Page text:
Framski’s late heroics salvage state tourney win for Hawks

BEACON FALLS — Nobody’s sure how it went in, but it did.

Heather Framski grabbed an offensive rebound off a missed free throw and hit a fadeaway, turnaround, three-footer that slowly rolled around the rim and finally fell through with 3 seconds left to give No. 10 Woodland a 64-63 win over No. 23 Waterford Tuesday in the Class M state tournament first round.

“It was lucky,” said Framski, who scored a career-high and school-record 37 points along with 11 rebounds and five assists. “It was just a last attempt. I’m not gonna lie and say I practice that shot in my backyard. But we had 3 seconds, I had to get a shot up.”

The shot came on what was essentially Woodland’s fifth try to take the lead on its final possession after the Lancers took the lead on a second-chance jumper by Adily Martucci (team-high 22 points) with 16 seconds to play.

Attempt No. 1: The Hawks sped down the floor and had the ball knocked out of bounds underneath the basket with 12.2 seconds left.

Attempt No. 2: Woodland coach Gail Cheney called a timeout to set up an inbounds play, but Lindsay Feducia, who had given the Hawks a one-point lead last possession with a runner, couldn’t find anywhere to fit the ball and she called another timeout.

“[Framski] was getting double-teamed and our other players were just standing around waiting for her,” Feducia said.

Attempt No. 3: Cheney drew up another play intended to free Framski with a double screen, but Waterford closed her off, allowing Shannon Meany to break loose and get off a shot that fell off the rim. Feducia grabbed the offensive rebound and was fouled on the put-back attempt.

“They were double teaming [Framski] so there was nothing we could really do,” Cheney said. “I thought Shannon had it.”

Attempt No. 4: Feducia, a sound free-throw shooter, went to the line with 7.1 seconds to go, and missed the first shot short. Her second shot was too long, but the ball caromed high into the lane.

Attempt No. 5: Framski soared for the offensive board in heavy traffic. With her back to the basket, she made a half-turn while her momentum carried her away from the basket and hoisted the ball to the rim. It glided along the right side of the rim before finally rolling in.

“I have no idea [how that went in],” Cheney said. “I have no idea. You look to your best players on the team to always come through for you at the end. Lindsay joked and said, ‘Hey, Heather, that was my assist.’”

Waterford had already burned through its allotment of timeouts and couldn’t get a full-court heave off in time before the Woodland student section rushed the floor.

Neither team had more than a two-point lead in the fourth quarter, but the Lancers were just 2-of-10 from the free throw line in the final period while Framski scored 12 points in the frame.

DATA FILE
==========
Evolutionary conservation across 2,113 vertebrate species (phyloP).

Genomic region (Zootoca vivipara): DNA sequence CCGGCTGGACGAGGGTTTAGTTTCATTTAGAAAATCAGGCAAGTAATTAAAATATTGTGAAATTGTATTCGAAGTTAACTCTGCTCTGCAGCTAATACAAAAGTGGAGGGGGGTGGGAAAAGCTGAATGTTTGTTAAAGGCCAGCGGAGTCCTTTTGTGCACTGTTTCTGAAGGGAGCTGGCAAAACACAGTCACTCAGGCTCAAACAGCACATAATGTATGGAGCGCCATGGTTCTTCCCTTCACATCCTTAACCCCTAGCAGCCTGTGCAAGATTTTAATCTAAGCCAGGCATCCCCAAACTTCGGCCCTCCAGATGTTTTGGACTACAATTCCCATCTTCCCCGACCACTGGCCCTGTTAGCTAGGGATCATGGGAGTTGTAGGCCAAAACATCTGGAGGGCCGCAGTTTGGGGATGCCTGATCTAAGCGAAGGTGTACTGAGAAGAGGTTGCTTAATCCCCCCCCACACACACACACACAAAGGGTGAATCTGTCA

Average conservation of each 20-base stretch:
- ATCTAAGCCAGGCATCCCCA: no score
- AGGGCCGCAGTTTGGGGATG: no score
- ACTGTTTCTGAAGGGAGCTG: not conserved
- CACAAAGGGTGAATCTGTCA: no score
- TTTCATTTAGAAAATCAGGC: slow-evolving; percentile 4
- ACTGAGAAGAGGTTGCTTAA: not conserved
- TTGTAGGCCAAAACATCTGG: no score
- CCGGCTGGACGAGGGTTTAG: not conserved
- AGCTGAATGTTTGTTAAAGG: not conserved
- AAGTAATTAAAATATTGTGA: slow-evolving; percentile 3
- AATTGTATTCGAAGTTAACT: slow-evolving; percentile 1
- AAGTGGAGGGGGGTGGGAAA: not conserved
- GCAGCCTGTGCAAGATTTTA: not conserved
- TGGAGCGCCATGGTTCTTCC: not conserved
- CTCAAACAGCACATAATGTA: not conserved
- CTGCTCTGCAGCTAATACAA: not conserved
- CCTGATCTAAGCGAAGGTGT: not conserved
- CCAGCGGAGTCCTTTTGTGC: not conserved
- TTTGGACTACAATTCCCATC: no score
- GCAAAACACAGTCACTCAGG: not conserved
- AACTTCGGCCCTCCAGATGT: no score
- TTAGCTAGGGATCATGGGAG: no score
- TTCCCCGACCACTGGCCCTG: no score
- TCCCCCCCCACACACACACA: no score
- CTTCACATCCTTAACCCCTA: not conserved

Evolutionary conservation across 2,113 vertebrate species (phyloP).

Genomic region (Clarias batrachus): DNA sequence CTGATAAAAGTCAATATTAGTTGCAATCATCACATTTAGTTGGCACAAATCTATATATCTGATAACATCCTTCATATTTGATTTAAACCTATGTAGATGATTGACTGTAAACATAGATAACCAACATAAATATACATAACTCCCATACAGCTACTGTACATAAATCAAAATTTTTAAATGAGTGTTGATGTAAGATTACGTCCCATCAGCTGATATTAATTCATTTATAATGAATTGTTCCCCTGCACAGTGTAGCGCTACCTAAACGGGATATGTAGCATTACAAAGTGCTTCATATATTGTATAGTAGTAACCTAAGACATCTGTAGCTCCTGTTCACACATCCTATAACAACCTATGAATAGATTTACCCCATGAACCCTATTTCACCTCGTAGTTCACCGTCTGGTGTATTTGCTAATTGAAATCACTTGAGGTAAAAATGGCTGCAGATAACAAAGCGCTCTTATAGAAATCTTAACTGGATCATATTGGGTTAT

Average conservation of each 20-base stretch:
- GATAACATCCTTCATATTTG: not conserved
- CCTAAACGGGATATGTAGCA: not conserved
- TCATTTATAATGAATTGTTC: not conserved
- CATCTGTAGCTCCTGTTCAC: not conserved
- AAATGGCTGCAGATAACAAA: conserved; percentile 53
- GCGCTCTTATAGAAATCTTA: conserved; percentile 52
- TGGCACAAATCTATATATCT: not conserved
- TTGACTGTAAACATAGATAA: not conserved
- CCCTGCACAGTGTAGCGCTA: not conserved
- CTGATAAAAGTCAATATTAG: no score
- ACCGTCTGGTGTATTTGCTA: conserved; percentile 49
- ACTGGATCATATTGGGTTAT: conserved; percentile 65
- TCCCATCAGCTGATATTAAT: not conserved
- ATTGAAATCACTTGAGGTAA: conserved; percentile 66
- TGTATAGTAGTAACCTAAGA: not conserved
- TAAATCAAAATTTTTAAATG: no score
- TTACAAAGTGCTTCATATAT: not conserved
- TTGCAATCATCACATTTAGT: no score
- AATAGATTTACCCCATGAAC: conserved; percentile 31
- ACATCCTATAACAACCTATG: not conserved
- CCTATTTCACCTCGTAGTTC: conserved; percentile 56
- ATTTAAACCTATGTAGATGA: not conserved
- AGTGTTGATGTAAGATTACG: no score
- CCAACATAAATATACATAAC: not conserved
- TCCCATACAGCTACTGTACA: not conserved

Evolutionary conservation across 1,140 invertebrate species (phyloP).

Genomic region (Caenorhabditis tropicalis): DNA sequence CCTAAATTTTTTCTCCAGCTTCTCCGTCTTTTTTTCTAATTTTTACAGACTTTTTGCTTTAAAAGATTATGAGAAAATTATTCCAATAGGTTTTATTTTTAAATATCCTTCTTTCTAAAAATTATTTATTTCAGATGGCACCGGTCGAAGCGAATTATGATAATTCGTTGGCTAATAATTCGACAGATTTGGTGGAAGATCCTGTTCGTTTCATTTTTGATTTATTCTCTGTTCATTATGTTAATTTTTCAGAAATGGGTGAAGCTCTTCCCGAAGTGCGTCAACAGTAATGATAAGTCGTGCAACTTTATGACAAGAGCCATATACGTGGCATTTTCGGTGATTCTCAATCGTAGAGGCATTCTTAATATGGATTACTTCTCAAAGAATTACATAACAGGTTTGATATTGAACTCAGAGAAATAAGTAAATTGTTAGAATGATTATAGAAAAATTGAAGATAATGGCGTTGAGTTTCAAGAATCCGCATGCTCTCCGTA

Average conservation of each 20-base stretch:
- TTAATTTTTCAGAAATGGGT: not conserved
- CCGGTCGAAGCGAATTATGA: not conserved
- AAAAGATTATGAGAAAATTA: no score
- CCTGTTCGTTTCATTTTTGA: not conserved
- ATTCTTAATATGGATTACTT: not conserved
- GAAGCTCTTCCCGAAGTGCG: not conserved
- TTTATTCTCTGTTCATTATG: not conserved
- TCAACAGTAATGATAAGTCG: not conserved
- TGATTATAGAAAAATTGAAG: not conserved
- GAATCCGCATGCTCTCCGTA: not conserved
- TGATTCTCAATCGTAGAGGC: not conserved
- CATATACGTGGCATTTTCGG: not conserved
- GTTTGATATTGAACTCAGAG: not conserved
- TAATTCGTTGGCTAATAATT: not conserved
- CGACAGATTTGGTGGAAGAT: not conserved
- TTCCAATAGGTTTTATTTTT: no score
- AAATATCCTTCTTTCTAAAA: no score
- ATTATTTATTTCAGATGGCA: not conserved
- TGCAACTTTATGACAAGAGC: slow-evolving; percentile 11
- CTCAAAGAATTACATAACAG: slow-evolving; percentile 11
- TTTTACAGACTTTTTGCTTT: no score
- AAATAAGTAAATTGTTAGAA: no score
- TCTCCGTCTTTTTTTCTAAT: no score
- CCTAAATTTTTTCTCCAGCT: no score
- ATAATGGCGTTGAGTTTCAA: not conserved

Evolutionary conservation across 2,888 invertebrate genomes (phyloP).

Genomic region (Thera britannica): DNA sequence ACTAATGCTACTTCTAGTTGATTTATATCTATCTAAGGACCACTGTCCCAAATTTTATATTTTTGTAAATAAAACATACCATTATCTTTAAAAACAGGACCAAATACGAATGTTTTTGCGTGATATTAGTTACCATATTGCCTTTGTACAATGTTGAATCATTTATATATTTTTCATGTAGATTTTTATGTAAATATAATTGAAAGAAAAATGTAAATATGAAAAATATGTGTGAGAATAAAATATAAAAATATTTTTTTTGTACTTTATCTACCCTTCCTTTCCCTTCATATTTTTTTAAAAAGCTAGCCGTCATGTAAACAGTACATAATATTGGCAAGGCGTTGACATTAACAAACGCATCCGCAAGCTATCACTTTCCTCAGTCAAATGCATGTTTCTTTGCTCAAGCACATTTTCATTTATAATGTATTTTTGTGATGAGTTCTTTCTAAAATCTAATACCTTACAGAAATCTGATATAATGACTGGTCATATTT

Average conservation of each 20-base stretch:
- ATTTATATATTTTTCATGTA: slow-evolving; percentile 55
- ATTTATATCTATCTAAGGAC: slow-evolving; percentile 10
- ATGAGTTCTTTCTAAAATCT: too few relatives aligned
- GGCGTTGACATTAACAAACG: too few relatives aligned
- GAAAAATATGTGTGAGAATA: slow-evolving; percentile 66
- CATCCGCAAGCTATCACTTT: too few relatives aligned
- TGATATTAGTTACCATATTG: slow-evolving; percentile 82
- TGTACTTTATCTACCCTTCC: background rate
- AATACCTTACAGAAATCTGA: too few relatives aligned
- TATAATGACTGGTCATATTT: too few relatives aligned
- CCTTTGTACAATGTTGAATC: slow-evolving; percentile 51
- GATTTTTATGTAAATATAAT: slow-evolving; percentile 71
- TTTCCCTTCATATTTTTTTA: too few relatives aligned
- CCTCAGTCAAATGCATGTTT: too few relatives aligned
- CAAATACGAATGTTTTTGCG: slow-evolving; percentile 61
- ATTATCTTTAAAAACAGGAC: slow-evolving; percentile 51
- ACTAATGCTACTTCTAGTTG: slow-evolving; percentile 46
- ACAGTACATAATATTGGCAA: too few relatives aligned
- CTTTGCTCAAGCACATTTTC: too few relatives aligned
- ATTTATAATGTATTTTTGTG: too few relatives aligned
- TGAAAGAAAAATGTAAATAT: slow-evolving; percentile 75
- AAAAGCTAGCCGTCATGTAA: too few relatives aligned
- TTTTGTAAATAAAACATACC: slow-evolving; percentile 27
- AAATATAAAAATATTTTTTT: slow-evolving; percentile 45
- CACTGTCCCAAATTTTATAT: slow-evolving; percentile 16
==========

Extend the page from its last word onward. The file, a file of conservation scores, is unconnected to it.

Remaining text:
Framski also scored 17 points in the first quarter to help Woodland to a 23-15 lead after the period. She and Andrea Piccolo (eight total points) were the only Hawks to score in the first.

Waterford stormed back and outscored Woodland, 23-15, in the second to take a 38-34 lead at halftime.

The Lancers took their biggest lead at 49-42 late in the third quarter, but crucial jump shots by Kelsey Deegan (four points) and drives by Feducia (13 points, 11 assists) helped the Hawks close the quarter on an 8-2 run and close the deficit to 51-50 heading into the fourth.

Cheney credited Deegan’s two jumpers from the left wing for keeping Woodland in the game.

“That was huge,” Cheney said. “I said to Kelsey at halftime, ‘You need to score.’ In practice, Kelsey is always producing. We need to win with five people. We can’t win with just two.”

Woodland was consistently beaten on the boards, giving Waterford numerous second-chance points. But Framski was too much on the offensive end and a mismatch for a Lancers team who had never before seen her.

“I had a feeling when we walked in, they weren’t very large size-wise and I knew that they couldn’t stop her,” Cheney said.

“I just came out excited,” Framski said. “I didn’t want this to be my last game. I had to do everything to make sure this wasn’t my last game.”

It wasn’t her last game and now Woodland (17-6), fresh off its first state tournament win since 2005 and completing an undefeated home season (10-0), will visit No. 7 Sacred Heart (16-6) Friday night at 7 p.m.

The Hearts were 60-35 winners over No. 26 Classical Magnet in Tuesday’s first round. In the teams’ previous meeting this season, Woodland took a 71-57 win on Jan. 4 in Beacon Falls.

“We played Sacred Heart in the beginning of the year and they’ve come a long way, and so have we,” Cheney said. “I think it’s going to be a very good game. As long as these kids come out and play with as much heart as they have, I think we’ll be OK.”

“We beat them but that was here and it was different,” Feducia said. “It wasn’t lose-and-you’re-done. There’s going to be different pressure. We want it and we’re going to go in there a lot more mentally tough than any game.”